Retail innovates in hard times

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Retail innovates in hard times
Retail innovates in hard times

While financial and economic news is bad for both consumers and businesses these days, the retail sector is being hit especially hard.

However, amid the sales drops and predictions for a dismal holi­day season, there are signs that a few retailers haven't been stopped dead in their tracks by the finan­cial turmoil and are moving ahead with innovative projects.

Some of these new initiatives include the opening of Live X Auto Exchange concept stores inside Wal-Mart Supercenters; FAO Schwarz toy boutiques open­ing inside close to 300 Macy's stores; and the first bricks-and-mortar retail location of upscale shoe cataloger and Internet retailer SimplySoles.

“Even in the current environ­ment, I'm seeing strong players doing well,” said Stuart Rose, managing director at investment bank Tully & Holland. On the other hand, he noted, “weak retailers are just getting weaker.”

Keeping consumers engaged with something new is essential, said Diane Crispell, executive editor at GfK Roper Consulting. “It's even more important to have something to talk about [and]to innovate at a time like this,” she explained.

While this is not a time to take a lot of risks financially or with brand perception, retailers should make tactical moves that capitalize on what they do best if they can afford it, Crispell continued.

Retail's problems started at the beginning of the year, when banks, feeling pinched by the mortgage crisis, suddenly grew wary of extending credit to retail­ers. This move forced several stores into bankruptcy, and left others with less wiggle room in the case of a broader downturn.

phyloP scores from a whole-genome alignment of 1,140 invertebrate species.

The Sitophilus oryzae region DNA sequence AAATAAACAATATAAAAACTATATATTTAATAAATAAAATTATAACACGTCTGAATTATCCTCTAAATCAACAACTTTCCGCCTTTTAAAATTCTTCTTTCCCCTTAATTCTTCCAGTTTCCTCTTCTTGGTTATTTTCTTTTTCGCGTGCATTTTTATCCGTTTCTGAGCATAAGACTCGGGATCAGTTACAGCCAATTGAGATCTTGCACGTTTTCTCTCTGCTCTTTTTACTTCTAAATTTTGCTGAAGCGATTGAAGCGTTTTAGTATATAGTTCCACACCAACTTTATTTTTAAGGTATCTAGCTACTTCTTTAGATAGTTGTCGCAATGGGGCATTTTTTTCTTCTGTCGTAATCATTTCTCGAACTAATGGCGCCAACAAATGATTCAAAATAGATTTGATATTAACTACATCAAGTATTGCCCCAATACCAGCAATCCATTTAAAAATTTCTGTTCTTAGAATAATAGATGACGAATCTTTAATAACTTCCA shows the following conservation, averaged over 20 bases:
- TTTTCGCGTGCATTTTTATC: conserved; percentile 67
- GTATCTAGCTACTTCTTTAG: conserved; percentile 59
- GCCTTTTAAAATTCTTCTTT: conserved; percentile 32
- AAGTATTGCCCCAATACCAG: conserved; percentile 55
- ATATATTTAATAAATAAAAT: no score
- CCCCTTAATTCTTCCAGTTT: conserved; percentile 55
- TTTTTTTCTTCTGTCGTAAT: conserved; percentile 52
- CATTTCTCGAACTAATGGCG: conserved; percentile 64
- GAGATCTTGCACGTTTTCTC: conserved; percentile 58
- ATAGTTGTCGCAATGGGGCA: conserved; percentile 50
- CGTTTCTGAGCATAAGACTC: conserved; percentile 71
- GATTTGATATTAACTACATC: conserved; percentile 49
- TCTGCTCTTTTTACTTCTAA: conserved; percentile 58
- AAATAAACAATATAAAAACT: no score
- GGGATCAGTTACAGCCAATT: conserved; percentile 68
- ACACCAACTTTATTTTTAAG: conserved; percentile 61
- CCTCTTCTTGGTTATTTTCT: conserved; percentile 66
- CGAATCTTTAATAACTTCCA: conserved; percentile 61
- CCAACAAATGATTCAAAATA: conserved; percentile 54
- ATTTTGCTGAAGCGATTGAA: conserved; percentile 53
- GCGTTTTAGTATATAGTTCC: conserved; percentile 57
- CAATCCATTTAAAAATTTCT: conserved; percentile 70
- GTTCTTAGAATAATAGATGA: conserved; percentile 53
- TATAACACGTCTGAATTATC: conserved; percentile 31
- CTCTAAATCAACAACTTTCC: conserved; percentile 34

Then, as inflation took off and consumer confidence plummeted, many chains cut back on inven­tory and sales declined. The finan­cial crisis that hit in September sent sales down even further.

The Commerce Department reported last week that US retail sales fell 1.2% in September, the largest drop since August 2005 and significantly worse than what economists had predicted. Retail sales have now fallen for three consecutive months, and it looks like they won't improve anytime soon. The National Retail Federation predicts holiday sales will increase just 2.2% this year — the lowest growth rate since 2002 — while research group NPD predicts flat or declining sales for the season.

Even such well-respected, more upscale brands as Williams-Sonoma are stumbling during these turbulent times.

In a filing last week with the Securities and Exchange Commission, the multichan­nel home furnishings merchant revealed that CEO Howard Lester sold 14% of his shares in the company to cover the drop in its stock value.

When a company borrows from a bro­kerage house to buy stocks on credit and the stock dips below a certain point, bro­kers can demand the investors cover the losses. This is what happened at Williams-Sonoma, whose shares have lost 33% of their value over the past month.